Road building was this week back on the government’s agenda after £1.25bn worth of schemes were given the green light in chancellor Gorge Osborne’s Autumn Statement.
Billion pound boost
The £1.25bn was part of a £11.3bn boost for infrastructure.
The statement confirmed that £6.3bn more will be spent on infrastructure in the next three years, although £1.3bn had already been announced. Osborne added that a further £5bn would be found for projects in the next spending review period.
The dramatic change of policy comes a year after the 2010 Comprehensive Spending Review halved capital spending on roads.
As a direct result of that review £2.3bn worth of road schemes were either cancelled or mothballed − mostly until the next spending review period which starts in 2015. Last week’s announcement reverses many of those decisions.
Schemes that were last year put back until after 2015 − but which have now been brought forward include:
- the £125M A14 Kettering Bypass (starting in 2012/2013)
- the £110M A45/46 Tollbar End improvement
- the £160M A453 widening
- the £150M M1/M6 junction improvement
- studies of options for the M25 junction 30 near the London Gateway port.
Also revived for this spending period are two Managed Motorways schemes − the M3 junctions 2 to 4a and the M6 junctions 10a to 13. They will receive £270M of government funding between them.
Improvements to the M25 and M1 are also being accelerated so rather than being prepared for construction in the next spending period these will now be funded with £120M in 2014/2015.
Osborne also revealed that the government had identified three possible locations for a Lower Thames crossing that would be analysed before a public consultation is launched in 2013.
He also announced an entirely new project to build a £165M dual carriageway link road between the M56 at Manchester Airport and the A6 south of Stockport.
Construction leaders welcomed the surprise announcement. It came just weeks after roads minister Mike Penning urged the construction industry to “think outside the box” to try and leverage in private sector investment in roads as the scope for public spending has been squeezed (NCE 3 November).
But commercial secretary to the Treasury Lord Sassoon refuted suggestions that the government had changed its mind about investing in road building.
“At the June review [in 2010] we picked up the previous government’s programme,” he said.
“We did a limited amount of analysis to discover the central economic return [of projects]. But we needed to take the time to do a professional job, which is fully justified.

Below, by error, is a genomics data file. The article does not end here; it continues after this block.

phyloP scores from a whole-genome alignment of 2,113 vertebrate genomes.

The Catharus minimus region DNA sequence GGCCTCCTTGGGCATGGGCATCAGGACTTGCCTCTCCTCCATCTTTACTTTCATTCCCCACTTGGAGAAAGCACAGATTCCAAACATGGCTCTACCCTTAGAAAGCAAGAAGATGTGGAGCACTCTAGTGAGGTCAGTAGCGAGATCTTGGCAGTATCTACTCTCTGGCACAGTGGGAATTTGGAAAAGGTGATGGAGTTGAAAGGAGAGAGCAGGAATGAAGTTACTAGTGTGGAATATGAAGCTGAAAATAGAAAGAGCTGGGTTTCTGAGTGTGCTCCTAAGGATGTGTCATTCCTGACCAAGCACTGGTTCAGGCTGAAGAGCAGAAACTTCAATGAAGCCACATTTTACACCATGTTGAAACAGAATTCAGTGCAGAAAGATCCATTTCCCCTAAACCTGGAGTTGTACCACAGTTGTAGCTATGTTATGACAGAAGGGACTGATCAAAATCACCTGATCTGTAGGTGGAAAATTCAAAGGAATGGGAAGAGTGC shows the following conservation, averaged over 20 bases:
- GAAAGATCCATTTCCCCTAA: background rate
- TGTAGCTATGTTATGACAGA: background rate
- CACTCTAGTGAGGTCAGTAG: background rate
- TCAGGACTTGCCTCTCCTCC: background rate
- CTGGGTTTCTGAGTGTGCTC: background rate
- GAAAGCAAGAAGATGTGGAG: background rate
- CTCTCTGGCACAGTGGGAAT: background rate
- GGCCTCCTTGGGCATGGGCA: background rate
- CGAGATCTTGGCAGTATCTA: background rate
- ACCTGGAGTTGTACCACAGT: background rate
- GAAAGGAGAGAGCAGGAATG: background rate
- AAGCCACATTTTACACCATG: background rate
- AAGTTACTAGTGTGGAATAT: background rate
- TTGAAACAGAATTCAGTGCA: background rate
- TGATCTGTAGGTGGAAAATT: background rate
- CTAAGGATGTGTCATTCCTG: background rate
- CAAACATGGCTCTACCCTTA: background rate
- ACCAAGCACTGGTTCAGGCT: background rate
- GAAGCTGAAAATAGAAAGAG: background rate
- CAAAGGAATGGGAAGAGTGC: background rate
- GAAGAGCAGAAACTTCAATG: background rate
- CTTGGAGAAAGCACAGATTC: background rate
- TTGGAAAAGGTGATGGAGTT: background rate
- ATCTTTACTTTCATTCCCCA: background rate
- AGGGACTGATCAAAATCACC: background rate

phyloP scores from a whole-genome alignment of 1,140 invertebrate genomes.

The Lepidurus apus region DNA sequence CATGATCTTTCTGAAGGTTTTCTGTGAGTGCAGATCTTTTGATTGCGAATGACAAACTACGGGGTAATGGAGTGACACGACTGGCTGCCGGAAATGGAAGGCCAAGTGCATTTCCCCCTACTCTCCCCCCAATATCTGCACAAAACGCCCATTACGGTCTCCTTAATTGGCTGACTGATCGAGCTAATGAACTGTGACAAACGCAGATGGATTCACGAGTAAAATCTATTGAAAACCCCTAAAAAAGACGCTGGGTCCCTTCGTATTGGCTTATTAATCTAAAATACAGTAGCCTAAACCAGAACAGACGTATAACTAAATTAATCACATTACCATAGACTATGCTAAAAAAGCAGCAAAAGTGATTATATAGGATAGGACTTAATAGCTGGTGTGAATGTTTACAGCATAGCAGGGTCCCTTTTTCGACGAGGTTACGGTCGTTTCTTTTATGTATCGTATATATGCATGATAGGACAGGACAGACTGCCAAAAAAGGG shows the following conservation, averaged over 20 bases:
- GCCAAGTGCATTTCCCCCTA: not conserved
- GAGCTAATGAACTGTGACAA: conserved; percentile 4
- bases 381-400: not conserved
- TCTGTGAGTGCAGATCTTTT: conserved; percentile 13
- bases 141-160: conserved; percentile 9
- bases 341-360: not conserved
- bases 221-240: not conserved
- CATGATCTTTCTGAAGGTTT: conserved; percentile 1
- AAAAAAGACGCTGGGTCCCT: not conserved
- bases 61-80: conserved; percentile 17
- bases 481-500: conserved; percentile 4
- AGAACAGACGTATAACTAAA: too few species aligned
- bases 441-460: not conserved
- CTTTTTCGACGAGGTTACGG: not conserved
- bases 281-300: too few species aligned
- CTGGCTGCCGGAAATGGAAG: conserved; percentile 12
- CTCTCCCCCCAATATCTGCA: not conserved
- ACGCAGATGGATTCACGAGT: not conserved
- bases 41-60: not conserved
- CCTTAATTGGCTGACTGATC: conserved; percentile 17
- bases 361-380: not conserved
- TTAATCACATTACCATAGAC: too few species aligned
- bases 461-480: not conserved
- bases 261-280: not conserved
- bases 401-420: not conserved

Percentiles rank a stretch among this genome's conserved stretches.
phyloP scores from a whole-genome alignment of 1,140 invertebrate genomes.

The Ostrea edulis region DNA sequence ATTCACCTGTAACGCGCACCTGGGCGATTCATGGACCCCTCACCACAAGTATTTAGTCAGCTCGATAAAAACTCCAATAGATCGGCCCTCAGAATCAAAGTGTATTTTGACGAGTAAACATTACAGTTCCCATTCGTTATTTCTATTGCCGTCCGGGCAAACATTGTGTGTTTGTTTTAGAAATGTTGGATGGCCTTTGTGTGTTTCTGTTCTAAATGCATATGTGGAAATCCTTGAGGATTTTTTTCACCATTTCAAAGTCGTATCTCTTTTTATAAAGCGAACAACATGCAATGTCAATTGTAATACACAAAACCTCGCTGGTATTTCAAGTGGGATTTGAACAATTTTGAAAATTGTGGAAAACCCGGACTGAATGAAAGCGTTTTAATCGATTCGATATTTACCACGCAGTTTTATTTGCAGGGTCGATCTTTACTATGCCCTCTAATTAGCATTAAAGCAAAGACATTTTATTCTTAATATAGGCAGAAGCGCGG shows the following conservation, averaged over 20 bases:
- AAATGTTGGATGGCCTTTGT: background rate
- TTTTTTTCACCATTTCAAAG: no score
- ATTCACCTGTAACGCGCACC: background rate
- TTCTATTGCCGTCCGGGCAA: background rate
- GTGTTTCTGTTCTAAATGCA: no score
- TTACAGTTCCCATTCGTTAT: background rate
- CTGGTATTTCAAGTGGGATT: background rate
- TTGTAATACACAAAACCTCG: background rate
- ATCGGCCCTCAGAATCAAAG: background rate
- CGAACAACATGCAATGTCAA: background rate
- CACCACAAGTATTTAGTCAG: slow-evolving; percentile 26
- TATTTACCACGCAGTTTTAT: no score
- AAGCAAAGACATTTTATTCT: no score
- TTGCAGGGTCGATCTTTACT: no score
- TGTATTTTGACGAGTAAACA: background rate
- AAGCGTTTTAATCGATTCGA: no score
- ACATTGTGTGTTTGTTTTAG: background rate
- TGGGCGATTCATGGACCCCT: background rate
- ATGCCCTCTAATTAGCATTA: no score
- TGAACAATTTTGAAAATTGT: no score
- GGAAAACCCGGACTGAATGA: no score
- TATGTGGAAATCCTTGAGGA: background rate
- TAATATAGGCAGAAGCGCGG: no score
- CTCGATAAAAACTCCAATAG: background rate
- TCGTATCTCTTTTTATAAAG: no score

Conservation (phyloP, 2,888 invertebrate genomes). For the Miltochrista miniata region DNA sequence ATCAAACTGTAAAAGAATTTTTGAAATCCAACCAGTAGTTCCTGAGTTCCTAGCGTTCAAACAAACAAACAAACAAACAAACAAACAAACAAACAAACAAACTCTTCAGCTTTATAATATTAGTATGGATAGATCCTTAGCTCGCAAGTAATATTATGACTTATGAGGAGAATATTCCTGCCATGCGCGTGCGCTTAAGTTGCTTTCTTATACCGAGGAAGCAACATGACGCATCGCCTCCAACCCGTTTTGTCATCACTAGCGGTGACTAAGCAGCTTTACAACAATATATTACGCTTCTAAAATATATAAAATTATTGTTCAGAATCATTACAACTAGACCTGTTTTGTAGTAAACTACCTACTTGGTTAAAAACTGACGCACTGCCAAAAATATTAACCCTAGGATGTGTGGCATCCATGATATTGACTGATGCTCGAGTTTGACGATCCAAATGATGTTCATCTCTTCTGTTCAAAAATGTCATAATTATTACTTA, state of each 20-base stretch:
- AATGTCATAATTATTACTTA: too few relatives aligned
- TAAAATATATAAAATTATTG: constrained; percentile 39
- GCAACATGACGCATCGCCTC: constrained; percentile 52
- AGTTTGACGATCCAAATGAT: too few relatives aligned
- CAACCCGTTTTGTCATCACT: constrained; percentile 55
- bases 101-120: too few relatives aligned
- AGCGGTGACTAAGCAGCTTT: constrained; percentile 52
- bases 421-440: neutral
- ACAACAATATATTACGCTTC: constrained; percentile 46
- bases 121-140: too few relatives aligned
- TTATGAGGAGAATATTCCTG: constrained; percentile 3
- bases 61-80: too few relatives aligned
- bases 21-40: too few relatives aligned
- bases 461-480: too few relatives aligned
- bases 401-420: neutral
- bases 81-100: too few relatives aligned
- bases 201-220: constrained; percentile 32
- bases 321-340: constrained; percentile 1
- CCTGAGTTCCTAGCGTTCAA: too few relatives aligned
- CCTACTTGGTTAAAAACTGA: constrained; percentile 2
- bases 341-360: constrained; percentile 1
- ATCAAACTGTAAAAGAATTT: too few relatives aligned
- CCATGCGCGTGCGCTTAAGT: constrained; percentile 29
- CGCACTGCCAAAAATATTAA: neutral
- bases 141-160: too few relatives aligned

“It wasn’t that we changed our minds.”
In addition to the schemes revived or brought forward, the Autumn Statement confirmed that the government would consider looking at “innovative financing mechanisms including tolling” for future capacity improvements on the A14.
Tolling a possibility
Sassoon said that the government would look at tolling for other “major new” road schemes.
However, Treasury body Infrastructure UK chief executive Geoffrey Spence warned there were “some people who have got burnt on toll roads”.
He added that there were “bad toll roads and good toll roads” and suggested it was possible
to argue that the M6 Toll was a bad example of tolling because there is an alternative free route nearby.
Other transport schemes are also set to benefit also from the additional infrastructure spend in this review period.
Network Rail is set to benefit from an additional £1bn which will include funding for
electrification of the Transpennine express route and the East-West Rail project between Oxford and Bedford.
And there was an extra £250M for local transport schemes.
But some energy groups expressed concern that there was little in the statement about energy.
Lord Sassoon said this was because many energy schemes were already underway and that the energy market review was “progressing on its own timescale”.
“We needed to take the time to do a professional job, which is fully justified. It wasn’t that we changed our minds”
Commercial secretary to the Treasury Lord Sassoon
With regard to new nuclear he said the government was “keeping to timescales on the decisions that are needed”, and in the wind power sector “everyone has had the assurances they need”.
The extra cash for infrastructure has been clawed back from other departments that had underspent (News last week).
This included the Department for Energy and Climate Change (Decc), which lost the £1bn it had allocated to carbon capture and storage (CCS).
Defending the government’s position on CCS, Spence said the industry “will be reassured that we’ve listed it as one of the top 10 projects”.